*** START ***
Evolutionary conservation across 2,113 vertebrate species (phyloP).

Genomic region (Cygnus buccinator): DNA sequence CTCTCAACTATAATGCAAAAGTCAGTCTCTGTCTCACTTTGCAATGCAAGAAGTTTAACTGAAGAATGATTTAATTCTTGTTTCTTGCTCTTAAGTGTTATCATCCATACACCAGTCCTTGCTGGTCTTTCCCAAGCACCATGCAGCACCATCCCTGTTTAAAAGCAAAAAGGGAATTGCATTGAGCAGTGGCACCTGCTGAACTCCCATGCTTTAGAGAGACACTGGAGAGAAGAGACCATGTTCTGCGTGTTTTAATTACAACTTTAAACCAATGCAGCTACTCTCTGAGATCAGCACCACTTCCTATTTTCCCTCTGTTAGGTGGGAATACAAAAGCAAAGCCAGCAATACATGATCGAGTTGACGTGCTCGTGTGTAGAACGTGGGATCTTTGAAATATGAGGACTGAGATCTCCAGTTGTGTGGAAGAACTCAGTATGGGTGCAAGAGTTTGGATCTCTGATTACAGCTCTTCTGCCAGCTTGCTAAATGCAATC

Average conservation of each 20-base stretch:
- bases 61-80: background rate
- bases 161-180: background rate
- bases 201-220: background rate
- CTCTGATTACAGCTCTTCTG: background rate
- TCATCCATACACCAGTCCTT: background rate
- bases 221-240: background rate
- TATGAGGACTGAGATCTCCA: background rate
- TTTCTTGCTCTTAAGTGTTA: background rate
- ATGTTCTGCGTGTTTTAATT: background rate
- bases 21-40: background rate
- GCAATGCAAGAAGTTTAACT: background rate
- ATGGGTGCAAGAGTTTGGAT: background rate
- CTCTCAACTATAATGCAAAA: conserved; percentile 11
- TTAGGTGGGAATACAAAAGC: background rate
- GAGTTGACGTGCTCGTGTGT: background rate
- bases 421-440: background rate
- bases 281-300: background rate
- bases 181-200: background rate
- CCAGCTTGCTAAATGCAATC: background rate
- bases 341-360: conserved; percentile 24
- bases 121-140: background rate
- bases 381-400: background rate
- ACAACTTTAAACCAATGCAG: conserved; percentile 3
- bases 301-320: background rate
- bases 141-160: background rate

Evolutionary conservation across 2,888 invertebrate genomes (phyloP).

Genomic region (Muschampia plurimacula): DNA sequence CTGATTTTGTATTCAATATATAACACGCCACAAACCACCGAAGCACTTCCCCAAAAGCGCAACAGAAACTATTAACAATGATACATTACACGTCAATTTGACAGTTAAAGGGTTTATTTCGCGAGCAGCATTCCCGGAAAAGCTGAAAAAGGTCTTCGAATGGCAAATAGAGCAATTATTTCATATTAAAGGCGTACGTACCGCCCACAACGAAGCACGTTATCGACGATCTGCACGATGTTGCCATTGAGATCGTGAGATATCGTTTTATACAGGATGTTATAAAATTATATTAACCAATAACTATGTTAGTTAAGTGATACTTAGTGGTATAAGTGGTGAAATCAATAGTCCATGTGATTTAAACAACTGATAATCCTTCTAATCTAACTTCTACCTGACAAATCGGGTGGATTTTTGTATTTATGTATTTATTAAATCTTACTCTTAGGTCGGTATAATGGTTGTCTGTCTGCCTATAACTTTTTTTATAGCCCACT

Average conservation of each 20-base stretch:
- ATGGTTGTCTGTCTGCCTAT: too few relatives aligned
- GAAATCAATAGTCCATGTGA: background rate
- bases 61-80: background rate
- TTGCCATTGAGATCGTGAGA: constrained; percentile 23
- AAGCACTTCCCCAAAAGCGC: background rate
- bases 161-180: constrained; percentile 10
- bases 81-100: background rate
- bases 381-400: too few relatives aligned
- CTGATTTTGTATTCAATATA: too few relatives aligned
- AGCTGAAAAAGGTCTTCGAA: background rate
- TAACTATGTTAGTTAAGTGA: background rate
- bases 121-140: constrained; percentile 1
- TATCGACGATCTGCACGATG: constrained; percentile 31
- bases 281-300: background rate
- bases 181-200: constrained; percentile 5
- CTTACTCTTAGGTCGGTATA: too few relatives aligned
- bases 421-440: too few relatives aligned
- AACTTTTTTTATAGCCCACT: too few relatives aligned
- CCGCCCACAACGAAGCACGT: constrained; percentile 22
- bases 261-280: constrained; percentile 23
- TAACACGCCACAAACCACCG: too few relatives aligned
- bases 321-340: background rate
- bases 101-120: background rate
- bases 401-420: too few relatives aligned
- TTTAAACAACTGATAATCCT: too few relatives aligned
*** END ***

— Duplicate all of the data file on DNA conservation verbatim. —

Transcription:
Evolutionary conservation across 2,113 vertebrate species (phyloP).

Genomic region (Cygnus buccinator): DNA sequence CTCTCAACTATAATGCAAAAGTCAGTCTCTGTCTCACTTTGCAATGCAAGAAGTTTAACTGAAGAATGATTTAATTCTTGTTTCTTGCTCTTAAGTGTTATCATCCATACACCAGTCCTTGCTGGTCTTTCCCAAGCACCATGCAGCACCATCCCTGTTTAAAAGCAAAAAGGGAATTGCATTGAGCAGTGGCACCTGCTGAACTCCCATGCTTTAGAGAGACACTGGAGAGAAGAGACCATGTTCTGCGTGTTTTAATTACAACTTTAAACCAATGCAGCTACTCTCTGAGATCAGCACCACTTCCTATTTTCCCTCTGTTAGGTGGGAATACAAAAGCAAAGCCAGCAATACATGATCGAGTTGACGTGCTCGTGTGTAGAACGTGGGATCTTTGAAATATGAGGACTGAGATCTCCAGTTGTGTGGAAGAACTCAGTATGGGTGCAAGAGTTTGGATCTCTGATTACAGCTCTTCTGCCAGCTTGCTAAATGCAATC

Average conservation of each 20-base stretch:
- bases 61-80: background rate
- bases 161-180: background rate
- bases 201-220: background rate
- CTCTGATTACAGCTCTTCTG: background rate
- TCATCCATACACCAGTCCTT: background rate
- bases 221-240: background rate
- TATGAGGACTGAGATCTCCA: background rate
- TTTCTTGCTCTTAAGTGTTA: background rate
- ATGTTCTGCGTGTTTTAATT: background rate
- bases 21-40: background rate
- GCAATGCAAGAAGTTTAACT: background rate
- ATGGGTGCAAGAGTTTGGAT: background rate
- CTCTCAACTATAATGCAAAA: conserved; percentile 11
- TTAGGTGGGAATACAAAAGC: background rate
- GAGTTGACGTGCTCGTGTGT: background rate
- bases 421-440: background rate
- bases 281-300: background rate
- bases 181-200: background rate
- CCAGCTTGCTAAATGCAATC: background rate
- bases 341-360: conserved; percentile 24
- bases 121-140: background rate
- bases 381-400: background rate
- ACAACTTTAAACCAATGCAG: conserved; percentile 3
- bases 301-320: background rate
- bases 141-160: background rate

Evolutionary conservation across 2,888 invertebrate genomes (phyloP).

Genomic region (Muschampia plurimacula): DNA sequence CTGATTTTGTATTCAATATATAACACGCCACAAACCACCGAAGCACTTCCCCAAAAGCGCAACAGAAACTATTAACAATGATACATTACACGTCAATTTGACAGTTAAAGGGTTTATTTCGCGAGCAGCATTCCCGGAAAAGCTGAAAAAGGTCTTCGAATGGCAAATAGAGCAATTATTTCATATTAAAGGCGTACGTACCGCCCACAACGAAGCACGTTATCGACGATCTGCACGATGTTGCCATTGAGATCGTGAGATATCGTTTTATACAGGATGTTATAAAATTATATTAACCAATAACTATGTTAGTTAAGTGATACTTAGTGGTATAAGTGGTGAAATCAATAGTCCATGTGATTTAAACAACTGATAATCCTTCTAATCTAACTTCTACCTGACAAATCGGGTGGATTTTTGTATTTATGTATTTATTAAATCTTACTCTTAGGTCGGTATAATGGTTGTCTGTCTGCCTATAACTTTTTTTATAGCCCACT

Average conservation of each 20-base stretch:
- ATGGTTGTCTGTCTGCCTAT: too few relatives aligned
- GAAATCAATAGTCCATGTGA: background rate
- bases 61-80: background rate
- TTGCCATTGAGATCGTGAGA: constrained; percentile 23
- AAGCACTTCCCCAAAAGCGC: background rate
- bases 161-180: constrained; percentile 10
- bases 81-100: background rate
- bases 381-400: too few relatives aligned
- CTGATTTTGTATTCAATATA: too few relatives aligned
- AGCTGAAAAAGGTCTTCGAA: background rate
- TAACTATGTTAGTTAAGTGA: background rate
- bases 121-140: constrained; percentile 1
- TATCGACGATCTGCACGATG: constrained; percentile 31
- bases 281-300: background rate
- bases 181-200: constrained; percentile 5
- CTTACTCTTAGGTCGGTATA: too few relatives aligned
- bases 421-440: too few relatives aligned
- AACTTTTTTTATAGCCCACT: too few relatives aligned
- CCGCCCACAACGAAGCACGT: constrained; percentile 22
- bases 261-280: constrained; percentile 23
- TAACACGCCACAAACCACCG: too few relatives aligned
- bases 321-340: background rate
- bases 101-120: background rate
- bases 401-420: too few relatives aligned
- TTTAAACAACTGATAATCCT: too few relatives aligned